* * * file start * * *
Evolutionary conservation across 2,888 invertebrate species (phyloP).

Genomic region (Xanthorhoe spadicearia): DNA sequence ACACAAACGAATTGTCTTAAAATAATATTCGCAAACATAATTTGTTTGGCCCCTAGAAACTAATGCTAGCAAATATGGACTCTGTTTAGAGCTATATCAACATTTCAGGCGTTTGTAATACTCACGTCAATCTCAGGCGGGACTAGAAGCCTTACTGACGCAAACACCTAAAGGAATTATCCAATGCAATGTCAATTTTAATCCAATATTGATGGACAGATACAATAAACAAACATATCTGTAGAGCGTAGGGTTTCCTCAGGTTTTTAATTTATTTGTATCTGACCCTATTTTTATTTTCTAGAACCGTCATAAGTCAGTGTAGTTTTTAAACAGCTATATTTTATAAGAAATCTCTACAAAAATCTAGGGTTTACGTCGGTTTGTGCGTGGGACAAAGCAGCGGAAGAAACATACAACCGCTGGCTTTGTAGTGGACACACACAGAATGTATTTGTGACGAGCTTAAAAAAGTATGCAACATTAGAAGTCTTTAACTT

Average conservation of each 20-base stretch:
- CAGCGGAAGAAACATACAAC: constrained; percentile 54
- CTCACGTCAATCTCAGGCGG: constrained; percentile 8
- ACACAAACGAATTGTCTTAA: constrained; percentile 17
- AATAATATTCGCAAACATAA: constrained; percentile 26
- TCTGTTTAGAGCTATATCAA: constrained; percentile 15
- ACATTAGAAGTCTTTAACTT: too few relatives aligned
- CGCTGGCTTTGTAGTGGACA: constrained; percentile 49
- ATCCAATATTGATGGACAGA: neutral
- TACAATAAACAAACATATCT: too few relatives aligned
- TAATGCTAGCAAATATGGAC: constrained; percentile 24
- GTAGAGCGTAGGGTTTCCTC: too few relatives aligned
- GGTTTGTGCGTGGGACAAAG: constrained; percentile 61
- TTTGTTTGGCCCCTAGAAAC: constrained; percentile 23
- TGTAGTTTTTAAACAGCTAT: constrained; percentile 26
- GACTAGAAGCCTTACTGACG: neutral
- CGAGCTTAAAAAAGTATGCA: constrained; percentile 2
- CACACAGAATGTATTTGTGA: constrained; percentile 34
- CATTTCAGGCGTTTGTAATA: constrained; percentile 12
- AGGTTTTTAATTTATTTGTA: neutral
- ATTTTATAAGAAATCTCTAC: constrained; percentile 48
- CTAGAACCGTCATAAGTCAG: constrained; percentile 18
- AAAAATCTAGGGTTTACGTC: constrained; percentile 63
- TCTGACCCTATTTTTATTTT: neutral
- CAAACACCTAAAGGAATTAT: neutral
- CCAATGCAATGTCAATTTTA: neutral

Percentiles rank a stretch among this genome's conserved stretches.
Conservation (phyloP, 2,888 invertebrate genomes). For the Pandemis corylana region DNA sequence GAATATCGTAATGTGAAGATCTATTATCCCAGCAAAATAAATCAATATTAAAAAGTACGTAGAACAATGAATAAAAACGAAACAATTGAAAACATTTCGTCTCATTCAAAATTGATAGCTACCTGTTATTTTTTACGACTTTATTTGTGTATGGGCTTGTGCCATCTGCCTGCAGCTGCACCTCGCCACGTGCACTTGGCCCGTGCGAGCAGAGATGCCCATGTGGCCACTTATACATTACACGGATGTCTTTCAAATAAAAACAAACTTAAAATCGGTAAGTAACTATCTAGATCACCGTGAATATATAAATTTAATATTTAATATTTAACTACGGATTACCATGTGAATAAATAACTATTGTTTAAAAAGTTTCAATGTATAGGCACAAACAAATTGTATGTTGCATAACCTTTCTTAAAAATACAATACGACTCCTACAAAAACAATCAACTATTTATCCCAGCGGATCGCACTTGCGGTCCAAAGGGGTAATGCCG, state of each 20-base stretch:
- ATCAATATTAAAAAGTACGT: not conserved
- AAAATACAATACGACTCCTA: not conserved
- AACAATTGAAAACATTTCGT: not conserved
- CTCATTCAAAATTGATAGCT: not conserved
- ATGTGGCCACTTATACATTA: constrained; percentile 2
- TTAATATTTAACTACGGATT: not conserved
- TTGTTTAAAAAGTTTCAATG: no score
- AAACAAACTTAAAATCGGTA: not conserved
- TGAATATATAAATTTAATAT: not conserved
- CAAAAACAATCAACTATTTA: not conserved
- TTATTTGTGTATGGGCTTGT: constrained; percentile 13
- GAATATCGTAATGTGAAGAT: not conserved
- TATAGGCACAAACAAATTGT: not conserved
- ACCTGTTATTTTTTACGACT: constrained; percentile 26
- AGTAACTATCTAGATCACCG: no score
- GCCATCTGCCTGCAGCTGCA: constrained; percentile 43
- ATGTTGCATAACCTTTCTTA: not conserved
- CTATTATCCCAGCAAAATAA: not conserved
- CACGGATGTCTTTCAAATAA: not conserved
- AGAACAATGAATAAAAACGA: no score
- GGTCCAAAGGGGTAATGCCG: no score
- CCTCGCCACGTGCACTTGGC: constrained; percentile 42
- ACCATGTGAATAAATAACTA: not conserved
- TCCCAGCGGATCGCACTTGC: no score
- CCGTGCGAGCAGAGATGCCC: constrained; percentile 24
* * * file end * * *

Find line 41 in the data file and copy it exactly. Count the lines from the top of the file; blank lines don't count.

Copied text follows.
- TTATTTGTGTATGGGCTTGT: constrained; percentile 13